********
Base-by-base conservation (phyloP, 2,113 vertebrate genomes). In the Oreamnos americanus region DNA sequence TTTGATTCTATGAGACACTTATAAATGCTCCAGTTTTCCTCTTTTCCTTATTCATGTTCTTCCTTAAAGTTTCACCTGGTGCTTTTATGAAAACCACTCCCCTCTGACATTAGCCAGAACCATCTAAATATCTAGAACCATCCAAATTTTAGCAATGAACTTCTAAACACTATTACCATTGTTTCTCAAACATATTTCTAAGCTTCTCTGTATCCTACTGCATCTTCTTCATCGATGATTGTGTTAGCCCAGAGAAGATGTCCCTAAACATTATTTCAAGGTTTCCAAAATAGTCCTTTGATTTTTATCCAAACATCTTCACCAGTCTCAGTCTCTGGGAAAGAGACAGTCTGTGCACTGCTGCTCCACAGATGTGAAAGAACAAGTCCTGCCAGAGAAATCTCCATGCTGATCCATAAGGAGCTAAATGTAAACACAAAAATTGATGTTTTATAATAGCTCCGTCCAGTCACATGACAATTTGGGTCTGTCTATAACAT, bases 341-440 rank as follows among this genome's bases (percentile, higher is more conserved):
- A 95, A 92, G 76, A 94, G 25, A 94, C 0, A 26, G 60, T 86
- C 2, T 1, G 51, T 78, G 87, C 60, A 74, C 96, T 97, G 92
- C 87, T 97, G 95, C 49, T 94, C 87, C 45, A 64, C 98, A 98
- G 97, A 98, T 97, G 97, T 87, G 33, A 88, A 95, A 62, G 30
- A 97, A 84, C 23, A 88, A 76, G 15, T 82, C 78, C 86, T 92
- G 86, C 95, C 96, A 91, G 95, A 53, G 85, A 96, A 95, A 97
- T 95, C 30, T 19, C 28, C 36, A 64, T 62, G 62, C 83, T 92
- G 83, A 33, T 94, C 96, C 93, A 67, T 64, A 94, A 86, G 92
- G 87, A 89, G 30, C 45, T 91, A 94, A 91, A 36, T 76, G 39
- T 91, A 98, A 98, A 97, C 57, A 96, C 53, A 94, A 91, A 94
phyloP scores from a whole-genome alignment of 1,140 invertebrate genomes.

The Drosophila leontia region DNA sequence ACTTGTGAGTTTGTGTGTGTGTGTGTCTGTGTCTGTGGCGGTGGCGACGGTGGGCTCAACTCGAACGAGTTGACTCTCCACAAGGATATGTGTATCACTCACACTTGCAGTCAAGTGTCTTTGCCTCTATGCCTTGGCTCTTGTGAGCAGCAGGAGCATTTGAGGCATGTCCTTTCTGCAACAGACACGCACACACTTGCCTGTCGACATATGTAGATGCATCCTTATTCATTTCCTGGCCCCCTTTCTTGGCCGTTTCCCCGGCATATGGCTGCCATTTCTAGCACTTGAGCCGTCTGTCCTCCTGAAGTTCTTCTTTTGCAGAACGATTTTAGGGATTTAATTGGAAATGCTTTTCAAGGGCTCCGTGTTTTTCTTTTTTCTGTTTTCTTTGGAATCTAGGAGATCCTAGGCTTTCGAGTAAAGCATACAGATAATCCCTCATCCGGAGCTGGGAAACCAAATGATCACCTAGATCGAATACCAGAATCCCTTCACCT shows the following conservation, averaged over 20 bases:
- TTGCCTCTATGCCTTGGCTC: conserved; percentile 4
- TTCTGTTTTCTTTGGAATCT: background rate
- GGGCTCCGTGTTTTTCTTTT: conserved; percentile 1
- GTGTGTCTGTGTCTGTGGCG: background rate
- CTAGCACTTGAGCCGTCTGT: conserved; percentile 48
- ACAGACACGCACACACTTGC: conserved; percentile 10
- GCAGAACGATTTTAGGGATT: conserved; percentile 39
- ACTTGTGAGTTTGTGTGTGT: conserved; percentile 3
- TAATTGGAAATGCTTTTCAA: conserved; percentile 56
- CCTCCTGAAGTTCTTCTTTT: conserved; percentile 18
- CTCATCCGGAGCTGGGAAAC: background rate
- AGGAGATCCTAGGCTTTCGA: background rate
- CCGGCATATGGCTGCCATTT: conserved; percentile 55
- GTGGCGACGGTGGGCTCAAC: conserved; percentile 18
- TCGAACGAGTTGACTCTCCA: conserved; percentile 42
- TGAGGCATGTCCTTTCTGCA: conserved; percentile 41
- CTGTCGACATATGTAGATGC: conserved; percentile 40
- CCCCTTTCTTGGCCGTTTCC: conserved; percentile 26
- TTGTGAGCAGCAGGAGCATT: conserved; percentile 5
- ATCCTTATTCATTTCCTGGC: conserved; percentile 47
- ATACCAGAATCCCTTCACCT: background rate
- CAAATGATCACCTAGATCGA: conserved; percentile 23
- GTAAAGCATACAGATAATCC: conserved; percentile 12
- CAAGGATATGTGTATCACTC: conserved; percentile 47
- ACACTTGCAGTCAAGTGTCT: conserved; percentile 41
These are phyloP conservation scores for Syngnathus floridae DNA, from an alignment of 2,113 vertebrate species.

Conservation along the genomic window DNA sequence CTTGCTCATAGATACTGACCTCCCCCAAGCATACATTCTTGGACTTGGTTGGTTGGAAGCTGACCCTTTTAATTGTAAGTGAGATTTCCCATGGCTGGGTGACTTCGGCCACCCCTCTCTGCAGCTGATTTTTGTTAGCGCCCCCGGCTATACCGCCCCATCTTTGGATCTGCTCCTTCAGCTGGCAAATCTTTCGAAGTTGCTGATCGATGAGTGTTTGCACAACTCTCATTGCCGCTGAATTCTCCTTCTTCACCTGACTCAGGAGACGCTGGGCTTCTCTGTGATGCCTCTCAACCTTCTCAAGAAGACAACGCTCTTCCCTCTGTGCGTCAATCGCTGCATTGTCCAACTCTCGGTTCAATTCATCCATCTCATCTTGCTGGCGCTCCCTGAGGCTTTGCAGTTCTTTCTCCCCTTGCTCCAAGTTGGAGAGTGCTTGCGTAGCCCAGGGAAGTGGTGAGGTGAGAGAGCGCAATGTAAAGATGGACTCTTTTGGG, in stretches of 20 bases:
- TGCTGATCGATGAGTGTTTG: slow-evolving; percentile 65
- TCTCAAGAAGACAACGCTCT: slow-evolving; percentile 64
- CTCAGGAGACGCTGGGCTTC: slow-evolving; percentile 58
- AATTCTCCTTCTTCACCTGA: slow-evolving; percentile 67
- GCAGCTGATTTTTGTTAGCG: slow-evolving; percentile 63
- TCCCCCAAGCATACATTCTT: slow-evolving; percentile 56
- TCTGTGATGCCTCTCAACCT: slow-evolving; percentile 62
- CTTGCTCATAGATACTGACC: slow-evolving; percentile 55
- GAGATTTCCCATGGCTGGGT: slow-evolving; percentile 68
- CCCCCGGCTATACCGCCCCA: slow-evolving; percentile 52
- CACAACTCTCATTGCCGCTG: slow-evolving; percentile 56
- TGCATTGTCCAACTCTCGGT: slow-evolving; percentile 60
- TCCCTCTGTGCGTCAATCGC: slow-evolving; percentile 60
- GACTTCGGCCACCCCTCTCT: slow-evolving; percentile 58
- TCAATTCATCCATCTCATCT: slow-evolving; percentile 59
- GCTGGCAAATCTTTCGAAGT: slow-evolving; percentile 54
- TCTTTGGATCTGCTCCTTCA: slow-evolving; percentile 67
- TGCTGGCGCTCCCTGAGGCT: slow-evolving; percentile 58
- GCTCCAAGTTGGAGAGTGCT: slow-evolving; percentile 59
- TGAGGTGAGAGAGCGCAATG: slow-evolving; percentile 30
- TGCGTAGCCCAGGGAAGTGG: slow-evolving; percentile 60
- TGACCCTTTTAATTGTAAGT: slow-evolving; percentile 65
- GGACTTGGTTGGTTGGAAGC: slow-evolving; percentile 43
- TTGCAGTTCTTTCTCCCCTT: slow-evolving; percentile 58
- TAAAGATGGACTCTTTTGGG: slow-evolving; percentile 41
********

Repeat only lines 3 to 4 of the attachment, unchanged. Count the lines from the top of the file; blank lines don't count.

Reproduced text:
- C 2, T 1, G 51, T 78, G 87, C 60, A 74, C 96, T 97, G 92
- C 87, T 97, G 95, C 49, T 94, C 87, C 45, A 64, C 98, A 98